Strabismus (squint) surgical intervention is not a cosmetic procedure
9 September 2016
The recently published GMC Guidance for doctors who offer cosmetic surgery is an important document aiming to promote high standards and improve patient safety. This guidance is for cosmetic procedures and refractive surgery.
The College recognises that botulinum toxin and surgical treatment for strabismus* are important procedures that are performed in children and adults to
- promote, improve or re-establish binocular function
- manage diplopia
- restore ocular alignment and balance
Restoration of ocular alignment is a reconstructive procedure which has been shown to significantly enhance quality of life and social function in both children and adults2-7.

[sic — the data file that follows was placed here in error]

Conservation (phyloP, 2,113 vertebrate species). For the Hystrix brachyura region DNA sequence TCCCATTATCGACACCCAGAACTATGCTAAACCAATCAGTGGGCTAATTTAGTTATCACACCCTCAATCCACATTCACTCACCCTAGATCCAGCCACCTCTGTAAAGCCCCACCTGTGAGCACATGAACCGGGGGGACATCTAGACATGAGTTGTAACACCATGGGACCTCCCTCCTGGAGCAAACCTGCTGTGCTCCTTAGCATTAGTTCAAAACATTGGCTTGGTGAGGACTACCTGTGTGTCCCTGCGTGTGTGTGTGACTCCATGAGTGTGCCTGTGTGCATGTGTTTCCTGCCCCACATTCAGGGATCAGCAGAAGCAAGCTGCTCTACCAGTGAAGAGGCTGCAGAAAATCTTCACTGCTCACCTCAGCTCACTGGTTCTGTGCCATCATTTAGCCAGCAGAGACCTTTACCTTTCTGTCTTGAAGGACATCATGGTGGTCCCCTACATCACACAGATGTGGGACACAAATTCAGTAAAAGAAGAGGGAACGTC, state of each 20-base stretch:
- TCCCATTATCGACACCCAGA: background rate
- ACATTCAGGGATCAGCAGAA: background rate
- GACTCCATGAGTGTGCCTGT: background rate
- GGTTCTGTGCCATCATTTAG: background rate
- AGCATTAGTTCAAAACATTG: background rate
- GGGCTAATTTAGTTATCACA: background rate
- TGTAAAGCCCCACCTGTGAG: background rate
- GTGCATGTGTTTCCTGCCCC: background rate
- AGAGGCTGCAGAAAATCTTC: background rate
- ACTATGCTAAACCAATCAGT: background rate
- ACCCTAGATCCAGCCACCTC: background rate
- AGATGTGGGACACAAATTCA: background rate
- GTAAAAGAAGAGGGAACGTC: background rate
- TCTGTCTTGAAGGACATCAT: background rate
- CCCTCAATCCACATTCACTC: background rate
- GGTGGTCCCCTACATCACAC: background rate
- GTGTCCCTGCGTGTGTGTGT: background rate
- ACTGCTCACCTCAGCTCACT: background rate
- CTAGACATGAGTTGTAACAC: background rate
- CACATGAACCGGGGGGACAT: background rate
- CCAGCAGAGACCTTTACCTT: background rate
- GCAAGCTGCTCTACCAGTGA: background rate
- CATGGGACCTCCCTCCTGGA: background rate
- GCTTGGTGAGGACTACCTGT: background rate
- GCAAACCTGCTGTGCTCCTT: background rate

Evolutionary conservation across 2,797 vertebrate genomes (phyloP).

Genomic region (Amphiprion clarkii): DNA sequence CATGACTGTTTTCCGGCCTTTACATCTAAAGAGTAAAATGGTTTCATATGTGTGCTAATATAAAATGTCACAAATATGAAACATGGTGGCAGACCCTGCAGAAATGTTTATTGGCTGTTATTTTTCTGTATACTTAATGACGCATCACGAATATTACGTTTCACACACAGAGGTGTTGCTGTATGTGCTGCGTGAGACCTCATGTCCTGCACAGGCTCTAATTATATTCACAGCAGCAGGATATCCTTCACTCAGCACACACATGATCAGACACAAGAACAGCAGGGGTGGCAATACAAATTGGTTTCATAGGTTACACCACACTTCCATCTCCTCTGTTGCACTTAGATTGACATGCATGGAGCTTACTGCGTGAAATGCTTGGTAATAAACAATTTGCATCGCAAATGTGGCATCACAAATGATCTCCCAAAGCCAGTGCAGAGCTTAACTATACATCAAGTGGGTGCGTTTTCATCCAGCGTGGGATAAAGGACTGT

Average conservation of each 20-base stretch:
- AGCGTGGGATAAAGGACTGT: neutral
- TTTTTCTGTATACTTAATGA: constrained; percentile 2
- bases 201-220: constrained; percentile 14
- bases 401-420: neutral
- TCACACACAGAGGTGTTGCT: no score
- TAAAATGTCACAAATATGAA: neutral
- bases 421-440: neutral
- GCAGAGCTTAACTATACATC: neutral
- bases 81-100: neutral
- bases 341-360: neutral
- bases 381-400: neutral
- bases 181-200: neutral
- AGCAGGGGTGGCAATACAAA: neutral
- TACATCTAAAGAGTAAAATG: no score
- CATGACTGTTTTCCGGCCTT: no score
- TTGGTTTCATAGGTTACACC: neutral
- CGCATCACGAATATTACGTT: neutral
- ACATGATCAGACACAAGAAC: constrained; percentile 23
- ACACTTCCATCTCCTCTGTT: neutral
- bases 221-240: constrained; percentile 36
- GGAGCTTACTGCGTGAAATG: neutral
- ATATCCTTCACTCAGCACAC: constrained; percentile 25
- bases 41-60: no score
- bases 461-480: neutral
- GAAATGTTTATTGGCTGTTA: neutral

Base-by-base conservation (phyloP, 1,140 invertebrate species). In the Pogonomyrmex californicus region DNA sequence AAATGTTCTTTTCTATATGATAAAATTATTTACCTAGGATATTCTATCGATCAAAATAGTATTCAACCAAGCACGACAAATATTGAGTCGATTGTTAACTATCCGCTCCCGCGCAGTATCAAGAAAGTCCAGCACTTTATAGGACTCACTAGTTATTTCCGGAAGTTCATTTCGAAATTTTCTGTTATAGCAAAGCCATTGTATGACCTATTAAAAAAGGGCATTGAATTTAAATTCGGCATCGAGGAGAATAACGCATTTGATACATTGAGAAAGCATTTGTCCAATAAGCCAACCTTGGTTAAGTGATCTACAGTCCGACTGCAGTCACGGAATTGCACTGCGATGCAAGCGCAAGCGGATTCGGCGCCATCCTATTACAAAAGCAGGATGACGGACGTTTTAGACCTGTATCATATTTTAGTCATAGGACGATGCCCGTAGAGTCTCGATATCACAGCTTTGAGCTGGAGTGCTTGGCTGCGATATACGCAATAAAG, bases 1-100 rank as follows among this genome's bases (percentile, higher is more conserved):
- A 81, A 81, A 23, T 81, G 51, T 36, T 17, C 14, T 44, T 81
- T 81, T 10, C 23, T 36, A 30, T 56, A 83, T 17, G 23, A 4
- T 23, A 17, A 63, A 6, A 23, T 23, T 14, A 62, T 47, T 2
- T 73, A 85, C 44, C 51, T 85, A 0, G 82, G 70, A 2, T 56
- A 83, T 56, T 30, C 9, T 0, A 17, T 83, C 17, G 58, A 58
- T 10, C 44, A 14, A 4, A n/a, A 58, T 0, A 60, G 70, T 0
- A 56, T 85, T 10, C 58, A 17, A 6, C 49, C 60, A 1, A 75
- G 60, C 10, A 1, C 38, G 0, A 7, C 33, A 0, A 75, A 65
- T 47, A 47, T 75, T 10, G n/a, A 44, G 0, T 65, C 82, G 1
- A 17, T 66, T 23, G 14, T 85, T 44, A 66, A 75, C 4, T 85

Surgical intervention (including botulinum toxin injections) performed to achieve these aims is thus not a cosmetic procedure and does not fall under the GMC guidance for cosmetic surgery. Commissioning pathways for the management of squints reflect this.
Any cosmetic procedure or procedure not routinely funded by the NHS would need exceptions panel applications to be made on behalf of patients requesting them.
Professional Standards Committee
*A squint (strabismus) is a condition where the eyes point in different directions. Squints are common and affect around one in 20 children. They usually develop before five years of age, but can appear later. For more information visit NHS Choices
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